Each virtual machine has some fixed set of permanently (between operator actions) allocated system components. The most common such as a mini-disk which holds information while “the virtual machine is not logged in” which means that no “operators console” is attached and no control blocks are allocated in real storage. Real disks and even whole channels can be dedicated to a virtual machine.
Other system components are allocated as the virtual machine is activated as when someone “logs in” at some terminal by naming the virtual machine and conveying the password. At least at this point the terminal is allocated to the machine as the virtual control console.
At this point one is talking to CP and can issue a number of simple commands that cause more system resources to be allocated and attached to the VM. Temporary disk “T=DISK” can be borrowed in the form of contiguous ranges of cylinders on real disks. Mini disks appear to the program within the virtual machine as a standard IBM disk except for the exceptional number of cylinders. Software written for these machines has learned not to be surprised at such sizes.
A password system for the permanent mini disks lets one attach and perhaps share mini-disks with other virtual machines.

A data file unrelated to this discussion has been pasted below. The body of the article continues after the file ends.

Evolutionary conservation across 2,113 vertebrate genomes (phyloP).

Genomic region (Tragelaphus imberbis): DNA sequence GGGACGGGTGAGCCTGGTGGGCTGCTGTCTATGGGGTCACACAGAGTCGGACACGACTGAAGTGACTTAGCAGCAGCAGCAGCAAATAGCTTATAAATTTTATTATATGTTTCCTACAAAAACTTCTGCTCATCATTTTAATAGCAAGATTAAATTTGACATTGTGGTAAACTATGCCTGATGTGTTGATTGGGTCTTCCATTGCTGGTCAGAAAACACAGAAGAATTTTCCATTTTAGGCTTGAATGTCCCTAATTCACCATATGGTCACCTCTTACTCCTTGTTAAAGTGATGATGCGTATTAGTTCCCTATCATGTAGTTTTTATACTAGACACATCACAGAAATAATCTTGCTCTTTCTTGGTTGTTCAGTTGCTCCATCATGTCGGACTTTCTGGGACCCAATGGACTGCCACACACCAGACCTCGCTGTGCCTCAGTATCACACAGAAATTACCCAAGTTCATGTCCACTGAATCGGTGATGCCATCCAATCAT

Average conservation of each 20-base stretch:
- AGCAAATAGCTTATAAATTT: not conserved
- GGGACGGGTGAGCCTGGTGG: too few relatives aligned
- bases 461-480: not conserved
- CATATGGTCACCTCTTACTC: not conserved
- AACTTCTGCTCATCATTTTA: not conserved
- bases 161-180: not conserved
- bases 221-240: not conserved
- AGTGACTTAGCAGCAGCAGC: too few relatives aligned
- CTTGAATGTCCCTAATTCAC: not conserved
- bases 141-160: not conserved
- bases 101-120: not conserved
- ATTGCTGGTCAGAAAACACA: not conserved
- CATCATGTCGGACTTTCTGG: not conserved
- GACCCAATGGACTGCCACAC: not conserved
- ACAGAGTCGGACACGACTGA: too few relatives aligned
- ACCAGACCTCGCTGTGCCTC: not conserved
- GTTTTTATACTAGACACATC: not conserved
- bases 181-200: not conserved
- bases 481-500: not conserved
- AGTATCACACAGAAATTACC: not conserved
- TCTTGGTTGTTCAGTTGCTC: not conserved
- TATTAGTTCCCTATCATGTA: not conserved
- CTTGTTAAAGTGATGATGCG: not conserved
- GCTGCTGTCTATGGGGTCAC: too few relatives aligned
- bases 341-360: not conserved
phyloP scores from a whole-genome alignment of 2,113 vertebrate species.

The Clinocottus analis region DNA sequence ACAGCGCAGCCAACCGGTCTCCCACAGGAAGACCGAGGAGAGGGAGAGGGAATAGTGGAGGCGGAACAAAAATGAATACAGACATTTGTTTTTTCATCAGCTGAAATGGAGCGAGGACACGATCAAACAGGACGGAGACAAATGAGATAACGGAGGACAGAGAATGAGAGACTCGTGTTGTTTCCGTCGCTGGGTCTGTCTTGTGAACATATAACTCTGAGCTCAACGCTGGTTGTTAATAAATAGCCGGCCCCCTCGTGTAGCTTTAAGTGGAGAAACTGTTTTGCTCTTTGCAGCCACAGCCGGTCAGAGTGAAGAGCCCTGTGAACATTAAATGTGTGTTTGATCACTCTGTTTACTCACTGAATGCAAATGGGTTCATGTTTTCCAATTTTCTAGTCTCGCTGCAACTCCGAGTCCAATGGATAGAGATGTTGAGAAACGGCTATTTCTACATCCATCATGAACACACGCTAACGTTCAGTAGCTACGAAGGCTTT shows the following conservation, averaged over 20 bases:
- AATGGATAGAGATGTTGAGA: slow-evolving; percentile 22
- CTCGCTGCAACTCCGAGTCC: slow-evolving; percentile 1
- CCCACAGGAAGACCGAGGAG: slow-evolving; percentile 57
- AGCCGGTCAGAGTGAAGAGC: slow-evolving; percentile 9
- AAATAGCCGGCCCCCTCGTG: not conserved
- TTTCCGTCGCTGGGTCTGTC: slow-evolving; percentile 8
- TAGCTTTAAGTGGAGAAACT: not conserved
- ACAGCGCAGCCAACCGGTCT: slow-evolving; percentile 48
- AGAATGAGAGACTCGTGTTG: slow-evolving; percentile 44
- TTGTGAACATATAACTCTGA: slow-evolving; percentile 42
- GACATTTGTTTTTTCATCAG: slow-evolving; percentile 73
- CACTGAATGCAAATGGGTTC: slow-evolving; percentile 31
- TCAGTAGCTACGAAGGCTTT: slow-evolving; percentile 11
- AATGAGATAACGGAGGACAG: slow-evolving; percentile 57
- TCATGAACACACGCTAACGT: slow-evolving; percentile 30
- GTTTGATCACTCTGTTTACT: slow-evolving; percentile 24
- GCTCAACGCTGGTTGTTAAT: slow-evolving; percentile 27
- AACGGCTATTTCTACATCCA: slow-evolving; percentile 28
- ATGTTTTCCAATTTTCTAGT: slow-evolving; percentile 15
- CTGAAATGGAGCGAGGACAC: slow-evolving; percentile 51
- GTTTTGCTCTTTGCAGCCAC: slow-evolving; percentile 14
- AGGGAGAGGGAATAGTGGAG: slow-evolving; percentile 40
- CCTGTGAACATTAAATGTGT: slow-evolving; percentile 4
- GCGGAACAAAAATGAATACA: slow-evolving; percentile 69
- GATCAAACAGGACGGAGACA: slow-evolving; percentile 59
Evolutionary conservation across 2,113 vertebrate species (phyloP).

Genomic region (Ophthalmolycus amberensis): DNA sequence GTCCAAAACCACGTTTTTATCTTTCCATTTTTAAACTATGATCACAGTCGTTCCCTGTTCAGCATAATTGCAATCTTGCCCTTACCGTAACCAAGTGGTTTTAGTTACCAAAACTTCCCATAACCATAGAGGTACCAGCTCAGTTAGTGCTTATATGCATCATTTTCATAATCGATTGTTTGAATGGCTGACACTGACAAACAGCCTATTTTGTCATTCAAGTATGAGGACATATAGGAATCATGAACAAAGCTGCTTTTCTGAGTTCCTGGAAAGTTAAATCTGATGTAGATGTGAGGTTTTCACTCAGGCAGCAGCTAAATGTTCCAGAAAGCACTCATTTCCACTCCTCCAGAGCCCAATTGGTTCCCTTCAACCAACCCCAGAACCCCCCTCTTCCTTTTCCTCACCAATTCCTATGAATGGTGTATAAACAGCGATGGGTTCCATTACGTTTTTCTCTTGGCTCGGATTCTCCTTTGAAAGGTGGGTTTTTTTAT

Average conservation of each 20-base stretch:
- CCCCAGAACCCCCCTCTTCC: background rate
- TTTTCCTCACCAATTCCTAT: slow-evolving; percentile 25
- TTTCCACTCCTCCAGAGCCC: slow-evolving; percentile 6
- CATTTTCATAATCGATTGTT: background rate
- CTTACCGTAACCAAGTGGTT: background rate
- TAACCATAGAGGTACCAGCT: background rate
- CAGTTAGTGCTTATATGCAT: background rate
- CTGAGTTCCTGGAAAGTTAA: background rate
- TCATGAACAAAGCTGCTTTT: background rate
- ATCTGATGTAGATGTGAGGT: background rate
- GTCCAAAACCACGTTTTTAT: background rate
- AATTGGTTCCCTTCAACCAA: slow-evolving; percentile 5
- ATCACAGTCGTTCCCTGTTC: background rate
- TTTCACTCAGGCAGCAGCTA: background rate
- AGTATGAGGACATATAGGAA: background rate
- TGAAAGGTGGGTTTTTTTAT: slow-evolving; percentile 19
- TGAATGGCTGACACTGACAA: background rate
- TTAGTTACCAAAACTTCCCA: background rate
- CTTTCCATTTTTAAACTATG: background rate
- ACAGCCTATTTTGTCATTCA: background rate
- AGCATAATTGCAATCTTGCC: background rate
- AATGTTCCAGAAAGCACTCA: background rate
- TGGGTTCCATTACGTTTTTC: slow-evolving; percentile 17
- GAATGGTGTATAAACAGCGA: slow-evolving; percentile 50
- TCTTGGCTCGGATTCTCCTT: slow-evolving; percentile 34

The virtual card readers and punches play a role that has little to do with real cards. A number of consecutively virtually punched cards constitutes a “virtual deck” and can persist even after the producing machine is gone. A variety of commands from the virtual operator consoles can list, transfer, and queue in the reader of some other virtual machine. It is the original message system for VM. Virtual decks can even be turned into real decks if the real machine has a real punch!
Traffic in these virtual card decks is under control of a rather conventional set of password controlled policies imposed on the respective operator consoles. I think that the following is true: If you assign a password to your virtual punch and don’t tell anyone that password, then